Who Knew a Historic Paint Analysis Could Be Fun?!
As anyone who has ever visited the Sanborn knows, its unique facade is made up of a light stucco and accented with elegant painted wood trim. Though the stucco has remained in remarkably good condition, the painted trim, has unfortunately, faced a different battle. Multiple coats of only the most basic white paint have not only obscured the original 1907 trim color choice, but the layers of stark white paint application combined with the weathered and unattended exterior have led to an unappealing appearance. And since so much work has been completed to restore the Sanborn interiors to their intricately detailed beauty, so does the exterior deserve the same attention.
As part of our MHC matching grant, we are able to focus on the exterior of the House for the first time since the Winchester Historical Society took stewardship of the site in 2006. For the past few weeks, the House has been scraped (for those of you who have driven by over the past few weeks, you’ve probably noticed that the House is in various stages of paint removal). Although the painters must make their way through dozens of paint layers, and the House must be hand-scraped in accordance with EPA lead paint removal, the progress has been amazing. If you look closely, you can tell a lot about the past quick paint jobs. For instance, the paint was much easier to remove from the uppermost section of the House, mainly because painters rarely took the time to make their way up there in past decades.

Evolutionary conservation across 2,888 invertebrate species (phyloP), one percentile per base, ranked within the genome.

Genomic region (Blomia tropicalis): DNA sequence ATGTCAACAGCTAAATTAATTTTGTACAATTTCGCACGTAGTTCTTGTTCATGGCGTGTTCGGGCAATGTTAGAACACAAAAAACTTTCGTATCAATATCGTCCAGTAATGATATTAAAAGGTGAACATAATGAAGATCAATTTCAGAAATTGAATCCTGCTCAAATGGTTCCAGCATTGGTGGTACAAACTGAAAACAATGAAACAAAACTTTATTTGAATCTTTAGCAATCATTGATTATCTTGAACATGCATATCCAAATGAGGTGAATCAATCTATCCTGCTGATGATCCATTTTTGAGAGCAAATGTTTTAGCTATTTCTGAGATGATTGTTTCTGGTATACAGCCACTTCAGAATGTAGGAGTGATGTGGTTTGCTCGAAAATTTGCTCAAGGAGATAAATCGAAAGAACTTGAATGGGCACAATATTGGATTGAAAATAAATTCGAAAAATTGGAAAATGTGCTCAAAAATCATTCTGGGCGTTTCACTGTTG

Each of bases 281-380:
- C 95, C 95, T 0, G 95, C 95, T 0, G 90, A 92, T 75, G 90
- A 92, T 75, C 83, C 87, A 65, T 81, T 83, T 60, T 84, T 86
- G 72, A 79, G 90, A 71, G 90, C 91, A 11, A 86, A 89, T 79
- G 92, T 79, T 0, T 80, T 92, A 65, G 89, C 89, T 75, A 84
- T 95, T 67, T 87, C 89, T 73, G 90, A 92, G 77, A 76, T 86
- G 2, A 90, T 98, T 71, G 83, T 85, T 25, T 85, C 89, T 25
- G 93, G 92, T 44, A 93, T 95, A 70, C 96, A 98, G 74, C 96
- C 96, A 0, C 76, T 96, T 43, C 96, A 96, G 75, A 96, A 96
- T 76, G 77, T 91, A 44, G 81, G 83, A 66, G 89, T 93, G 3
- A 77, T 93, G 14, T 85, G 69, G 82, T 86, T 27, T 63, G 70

One of the most exciting and fun aspects of painting the House has been undergoing the historic paint analysis. For those unfamiliar with the process, a small sample of painted wood is taken offsite to a lab. There, the paint undergoes a series of tests, including embedding in polyester resin and magnification under ultra violet light. At the end of two weeks, the tests are complete and the client receives information on the original paint color and the closest modern approximation using mainstream paint brands like Benjamin Moore and Sherwin-Williams. Learning that the original paint choice was not white or cream but in fact a light gray has been one of the more enlightening aspects of our restoration project thus far. The painters are currently in the process of finishing the primer application, and next week will be ready to apply Benjamin Moore color #1529: “Stingray.”
Next week we also plan to begin demolition of the front entry walk and to begin installation of the new door. Be sure to keep an eye out for all the changes at the Sanborn!